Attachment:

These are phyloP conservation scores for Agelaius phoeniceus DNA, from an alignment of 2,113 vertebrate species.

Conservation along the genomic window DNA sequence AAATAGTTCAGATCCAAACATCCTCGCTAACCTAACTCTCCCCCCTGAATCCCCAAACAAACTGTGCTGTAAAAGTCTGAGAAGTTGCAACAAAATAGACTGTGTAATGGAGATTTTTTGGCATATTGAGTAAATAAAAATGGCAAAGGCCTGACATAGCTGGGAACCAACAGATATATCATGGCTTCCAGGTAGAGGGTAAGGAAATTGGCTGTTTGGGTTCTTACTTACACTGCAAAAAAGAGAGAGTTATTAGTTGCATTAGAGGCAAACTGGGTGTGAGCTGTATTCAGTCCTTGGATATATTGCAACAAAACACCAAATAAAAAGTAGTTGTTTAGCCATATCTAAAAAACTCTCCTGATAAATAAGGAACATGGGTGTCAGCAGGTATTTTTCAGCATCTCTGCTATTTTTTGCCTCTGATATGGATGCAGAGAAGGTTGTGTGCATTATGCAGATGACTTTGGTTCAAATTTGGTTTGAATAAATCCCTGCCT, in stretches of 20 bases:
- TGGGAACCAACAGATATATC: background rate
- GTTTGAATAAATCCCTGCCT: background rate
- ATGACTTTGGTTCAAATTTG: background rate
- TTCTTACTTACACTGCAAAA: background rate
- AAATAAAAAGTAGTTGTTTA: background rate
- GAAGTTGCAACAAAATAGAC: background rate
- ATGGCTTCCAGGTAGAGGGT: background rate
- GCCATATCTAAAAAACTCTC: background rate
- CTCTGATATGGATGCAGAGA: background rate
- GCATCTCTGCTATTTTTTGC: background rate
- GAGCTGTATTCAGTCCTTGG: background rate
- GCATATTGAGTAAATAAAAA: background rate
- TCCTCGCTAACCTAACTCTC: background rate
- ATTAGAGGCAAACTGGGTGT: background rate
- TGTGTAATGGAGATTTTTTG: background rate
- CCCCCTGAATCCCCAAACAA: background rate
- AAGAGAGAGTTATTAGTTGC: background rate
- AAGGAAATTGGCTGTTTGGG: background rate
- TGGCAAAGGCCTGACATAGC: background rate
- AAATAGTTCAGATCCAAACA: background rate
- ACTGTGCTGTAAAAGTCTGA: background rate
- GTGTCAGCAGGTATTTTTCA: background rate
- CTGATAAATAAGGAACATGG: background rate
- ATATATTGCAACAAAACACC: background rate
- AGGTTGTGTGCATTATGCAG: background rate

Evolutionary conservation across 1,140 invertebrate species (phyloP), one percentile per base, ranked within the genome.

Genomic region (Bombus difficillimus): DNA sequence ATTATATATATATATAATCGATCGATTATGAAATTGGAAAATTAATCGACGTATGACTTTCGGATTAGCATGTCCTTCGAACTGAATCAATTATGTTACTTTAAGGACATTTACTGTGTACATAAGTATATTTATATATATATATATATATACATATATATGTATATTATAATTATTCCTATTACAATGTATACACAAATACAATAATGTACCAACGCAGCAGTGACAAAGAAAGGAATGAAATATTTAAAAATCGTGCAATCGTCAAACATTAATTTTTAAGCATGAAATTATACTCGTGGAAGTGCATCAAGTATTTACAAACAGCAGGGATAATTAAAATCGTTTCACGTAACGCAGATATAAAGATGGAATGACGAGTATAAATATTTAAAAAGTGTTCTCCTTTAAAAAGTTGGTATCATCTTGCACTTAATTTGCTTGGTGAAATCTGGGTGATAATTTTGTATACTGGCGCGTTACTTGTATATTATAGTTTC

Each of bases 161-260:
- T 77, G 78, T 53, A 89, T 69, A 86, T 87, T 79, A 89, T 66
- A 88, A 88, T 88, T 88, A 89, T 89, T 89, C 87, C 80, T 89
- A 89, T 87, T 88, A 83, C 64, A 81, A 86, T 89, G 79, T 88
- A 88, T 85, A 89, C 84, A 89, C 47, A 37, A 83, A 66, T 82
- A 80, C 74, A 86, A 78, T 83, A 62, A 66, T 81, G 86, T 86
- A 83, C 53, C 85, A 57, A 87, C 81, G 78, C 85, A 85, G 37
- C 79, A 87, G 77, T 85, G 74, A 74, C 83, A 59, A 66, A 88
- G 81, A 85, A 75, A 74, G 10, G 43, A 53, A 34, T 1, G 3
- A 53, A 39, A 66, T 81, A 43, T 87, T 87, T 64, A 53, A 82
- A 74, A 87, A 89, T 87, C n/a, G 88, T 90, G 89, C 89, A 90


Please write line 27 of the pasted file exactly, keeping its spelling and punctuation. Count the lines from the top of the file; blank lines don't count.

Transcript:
- AGGTTGTGTGCATTATGCAG: background rate